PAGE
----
Saturday, June 27, 2009

A Visit to Iran, a Taste of Persia

My heart is breaking for the people of Iran. A year ago in April 2008, I was part of a delegation of citizen diplomats to Iran sponsored by the Fellowship of Reconciliation, a Quaker group that has sent citizen diplomats to troubled places in the world for years. We spent time in Tehran, Shiraz and Persepolis, Isfahan, and Qom. Our “official” agenda of meeting various dignitaries was thwarted at nearly every step. But our “unofficial” agenda which was to meet people where ever we could, mostly on the street, and show up as supporters of peace and reconciliation, was fully realized. The Iranians we met were hospitable, informed, curious, and welcoming, and able to separate the policies of our then-Bush government from the folks like us, working for understanding between our countries.

The food situation for citizen diplomats in Iran was pretty repetitive. Kebabs and more kebabs. Some better than others. I have been cooking Persian food since the late 60s when I found In My Persian Kitchen and fell in love with combinations of sweet and savory. I was so excited to taste the real thing. What we ate was mostly tourist food which is, by definition, pretty dull. But the exceptions were truly wonderful.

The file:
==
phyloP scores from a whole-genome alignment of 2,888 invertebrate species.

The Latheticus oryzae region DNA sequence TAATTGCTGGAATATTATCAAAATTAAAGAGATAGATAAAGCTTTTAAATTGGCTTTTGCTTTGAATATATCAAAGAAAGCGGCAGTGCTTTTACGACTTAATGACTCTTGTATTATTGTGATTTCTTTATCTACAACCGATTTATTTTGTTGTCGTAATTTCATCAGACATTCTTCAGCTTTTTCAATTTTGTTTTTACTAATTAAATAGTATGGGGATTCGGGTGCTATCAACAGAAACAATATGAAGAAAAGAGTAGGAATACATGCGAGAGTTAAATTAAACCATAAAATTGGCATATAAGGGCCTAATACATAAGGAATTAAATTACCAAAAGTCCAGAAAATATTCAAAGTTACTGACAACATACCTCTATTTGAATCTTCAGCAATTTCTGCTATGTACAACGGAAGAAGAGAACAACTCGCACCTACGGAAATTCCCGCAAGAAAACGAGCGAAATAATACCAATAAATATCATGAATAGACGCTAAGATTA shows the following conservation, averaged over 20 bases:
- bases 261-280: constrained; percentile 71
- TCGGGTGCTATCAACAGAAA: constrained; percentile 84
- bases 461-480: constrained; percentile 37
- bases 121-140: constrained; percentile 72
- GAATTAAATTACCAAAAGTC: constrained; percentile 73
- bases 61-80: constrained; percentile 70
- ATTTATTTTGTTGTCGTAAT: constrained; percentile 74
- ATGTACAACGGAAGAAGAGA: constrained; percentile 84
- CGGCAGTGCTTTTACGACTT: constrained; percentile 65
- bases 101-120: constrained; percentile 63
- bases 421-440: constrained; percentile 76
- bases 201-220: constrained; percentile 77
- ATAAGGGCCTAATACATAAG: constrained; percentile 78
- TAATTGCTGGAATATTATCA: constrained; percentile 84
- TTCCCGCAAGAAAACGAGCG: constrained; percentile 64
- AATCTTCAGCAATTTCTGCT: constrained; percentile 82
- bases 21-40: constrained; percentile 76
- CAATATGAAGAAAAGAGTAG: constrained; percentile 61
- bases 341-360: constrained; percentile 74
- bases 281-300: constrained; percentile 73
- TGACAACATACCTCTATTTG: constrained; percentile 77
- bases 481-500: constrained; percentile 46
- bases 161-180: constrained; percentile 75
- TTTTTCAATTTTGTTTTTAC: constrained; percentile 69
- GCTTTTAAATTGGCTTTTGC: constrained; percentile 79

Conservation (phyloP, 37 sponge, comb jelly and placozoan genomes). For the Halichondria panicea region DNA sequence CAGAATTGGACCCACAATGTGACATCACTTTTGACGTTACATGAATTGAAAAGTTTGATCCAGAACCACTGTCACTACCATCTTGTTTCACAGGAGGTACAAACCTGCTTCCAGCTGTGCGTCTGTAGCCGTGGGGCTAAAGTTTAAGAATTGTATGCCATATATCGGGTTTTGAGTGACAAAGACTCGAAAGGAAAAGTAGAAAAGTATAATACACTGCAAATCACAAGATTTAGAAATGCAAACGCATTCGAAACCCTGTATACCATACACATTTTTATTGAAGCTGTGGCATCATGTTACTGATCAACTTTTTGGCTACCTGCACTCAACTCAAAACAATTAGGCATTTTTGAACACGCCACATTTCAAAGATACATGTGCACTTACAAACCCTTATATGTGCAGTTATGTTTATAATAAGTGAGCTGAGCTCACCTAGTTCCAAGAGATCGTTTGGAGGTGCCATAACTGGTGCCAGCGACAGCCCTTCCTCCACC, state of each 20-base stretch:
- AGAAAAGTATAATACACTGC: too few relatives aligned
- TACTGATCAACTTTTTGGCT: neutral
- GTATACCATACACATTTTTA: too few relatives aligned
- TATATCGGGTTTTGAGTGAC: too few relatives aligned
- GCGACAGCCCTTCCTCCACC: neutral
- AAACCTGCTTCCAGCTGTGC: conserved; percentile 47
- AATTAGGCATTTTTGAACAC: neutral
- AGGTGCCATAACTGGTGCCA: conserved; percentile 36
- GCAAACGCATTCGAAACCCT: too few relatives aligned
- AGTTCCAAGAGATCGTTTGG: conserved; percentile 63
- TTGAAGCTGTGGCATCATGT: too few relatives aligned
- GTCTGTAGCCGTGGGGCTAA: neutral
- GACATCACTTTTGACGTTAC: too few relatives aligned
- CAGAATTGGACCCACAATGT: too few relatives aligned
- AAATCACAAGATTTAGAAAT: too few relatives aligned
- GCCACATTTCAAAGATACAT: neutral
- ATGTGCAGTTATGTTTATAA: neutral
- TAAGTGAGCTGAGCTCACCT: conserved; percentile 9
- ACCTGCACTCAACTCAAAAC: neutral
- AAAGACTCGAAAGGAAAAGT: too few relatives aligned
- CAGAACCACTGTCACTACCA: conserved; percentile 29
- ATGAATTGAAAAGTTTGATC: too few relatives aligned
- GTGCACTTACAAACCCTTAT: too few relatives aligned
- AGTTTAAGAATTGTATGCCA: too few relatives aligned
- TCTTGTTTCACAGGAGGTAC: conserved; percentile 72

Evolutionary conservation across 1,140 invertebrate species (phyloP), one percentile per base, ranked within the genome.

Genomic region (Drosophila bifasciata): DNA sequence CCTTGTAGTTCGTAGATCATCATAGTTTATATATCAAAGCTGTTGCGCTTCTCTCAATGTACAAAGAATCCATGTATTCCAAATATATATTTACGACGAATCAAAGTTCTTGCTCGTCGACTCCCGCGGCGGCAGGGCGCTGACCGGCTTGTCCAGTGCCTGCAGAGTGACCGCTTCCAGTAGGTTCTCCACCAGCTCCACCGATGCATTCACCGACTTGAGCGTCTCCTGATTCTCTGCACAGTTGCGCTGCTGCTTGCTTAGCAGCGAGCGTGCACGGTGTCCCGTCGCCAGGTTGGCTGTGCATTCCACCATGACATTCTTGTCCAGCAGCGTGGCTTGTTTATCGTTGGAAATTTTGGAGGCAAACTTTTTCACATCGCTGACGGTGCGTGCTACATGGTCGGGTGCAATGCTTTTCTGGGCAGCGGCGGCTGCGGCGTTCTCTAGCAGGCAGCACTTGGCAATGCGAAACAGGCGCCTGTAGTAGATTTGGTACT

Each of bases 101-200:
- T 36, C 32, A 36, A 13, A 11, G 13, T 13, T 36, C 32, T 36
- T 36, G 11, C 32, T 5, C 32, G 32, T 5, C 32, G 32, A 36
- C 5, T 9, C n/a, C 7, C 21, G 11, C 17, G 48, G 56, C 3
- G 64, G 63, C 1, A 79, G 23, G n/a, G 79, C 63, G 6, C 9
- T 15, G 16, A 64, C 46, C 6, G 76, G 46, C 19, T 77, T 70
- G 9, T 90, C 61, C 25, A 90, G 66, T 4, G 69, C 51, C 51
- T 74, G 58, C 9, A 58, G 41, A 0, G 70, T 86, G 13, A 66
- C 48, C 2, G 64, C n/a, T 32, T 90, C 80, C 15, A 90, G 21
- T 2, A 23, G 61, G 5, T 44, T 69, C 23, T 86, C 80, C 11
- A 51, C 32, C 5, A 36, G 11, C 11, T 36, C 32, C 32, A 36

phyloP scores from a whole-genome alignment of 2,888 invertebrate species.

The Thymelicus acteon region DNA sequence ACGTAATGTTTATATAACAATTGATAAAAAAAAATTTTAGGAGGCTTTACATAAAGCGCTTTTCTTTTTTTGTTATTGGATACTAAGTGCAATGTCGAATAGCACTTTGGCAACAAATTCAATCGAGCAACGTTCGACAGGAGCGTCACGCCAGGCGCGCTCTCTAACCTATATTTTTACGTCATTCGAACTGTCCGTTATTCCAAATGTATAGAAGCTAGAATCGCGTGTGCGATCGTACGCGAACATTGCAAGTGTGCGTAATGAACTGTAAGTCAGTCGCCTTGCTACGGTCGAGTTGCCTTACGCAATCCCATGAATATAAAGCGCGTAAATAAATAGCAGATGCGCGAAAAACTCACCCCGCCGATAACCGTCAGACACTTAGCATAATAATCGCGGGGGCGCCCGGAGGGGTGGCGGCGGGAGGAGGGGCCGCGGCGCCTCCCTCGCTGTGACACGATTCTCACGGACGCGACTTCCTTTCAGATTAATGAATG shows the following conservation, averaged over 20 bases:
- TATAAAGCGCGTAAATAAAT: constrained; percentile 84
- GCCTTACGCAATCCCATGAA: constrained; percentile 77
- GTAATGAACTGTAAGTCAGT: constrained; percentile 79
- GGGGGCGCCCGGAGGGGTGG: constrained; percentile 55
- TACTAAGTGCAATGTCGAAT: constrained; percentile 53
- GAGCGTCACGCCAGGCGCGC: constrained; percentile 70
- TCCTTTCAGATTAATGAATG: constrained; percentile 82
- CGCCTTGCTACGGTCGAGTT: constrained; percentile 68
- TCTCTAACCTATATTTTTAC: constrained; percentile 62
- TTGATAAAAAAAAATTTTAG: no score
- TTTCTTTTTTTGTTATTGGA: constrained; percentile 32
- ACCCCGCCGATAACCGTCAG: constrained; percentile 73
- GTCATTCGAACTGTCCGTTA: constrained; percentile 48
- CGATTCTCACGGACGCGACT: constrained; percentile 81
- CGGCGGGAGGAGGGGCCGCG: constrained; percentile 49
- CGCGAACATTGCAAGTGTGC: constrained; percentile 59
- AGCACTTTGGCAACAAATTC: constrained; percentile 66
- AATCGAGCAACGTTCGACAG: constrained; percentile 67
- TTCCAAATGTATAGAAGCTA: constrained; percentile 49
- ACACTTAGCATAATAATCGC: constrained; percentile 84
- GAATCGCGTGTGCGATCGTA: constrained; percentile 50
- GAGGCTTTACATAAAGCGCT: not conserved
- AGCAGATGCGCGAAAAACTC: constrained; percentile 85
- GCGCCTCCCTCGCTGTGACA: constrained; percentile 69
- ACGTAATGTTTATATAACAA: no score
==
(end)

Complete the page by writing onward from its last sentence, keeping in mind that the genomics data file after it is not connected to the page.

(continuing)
We had a fabulous lunch in Tehran at the Waterfall Restaurant: olives with mint, boiled fava beans with salt, Tomatoes and Eggs, Eggplant with Mint Paste, a large meatball, lamb chops on a spear, various kebabs of lamb, ground beef and chicken, broiled tomatoes, rice with saffron rice on top, and wonderful fresh bread.

And a great lunch in Isfahan at the Bastani Traditional Restaurant: trout, various meat stews featuring quinces, plums, green beans, yellow split peas, okra, eggplants and tomatoes, or herbs along with rice and bread. Fesenjan, the most famous Persian combination of chicken and pomegranate juice, showed up regularly.

To introduce you to Persian food, I’m going to start with a Persian Meat Loaf I’ve been making for years, paired with two dishes which are decidedly not Persian but go with it nicely in terms of flavors and colors: Roasted Potatoes and a Cherry Tomato Mozzarella Salad. You can also try it with recipes from previous blogs: Cucumbers and Yogurt (Morocco), Braised Carrots (South Africa) or Yellow Rice (South Africa). More than anything I want to nourish your understanding of Iran and its rich culture and cuisine by offering you a taste of it. It is amazing food. More next week, including Fesenjan.


Anonymous said...

Your writing and photos are beautiful and inspirational. You capture so much in your prose, and I hear your voice so clearly. Your blog is a gift I look forward to opening.

evelyn said...

This is a lovely blog Katharine! Nice reconnecting with you this way. Thanks for sharing these great recipes. Love, Evelyn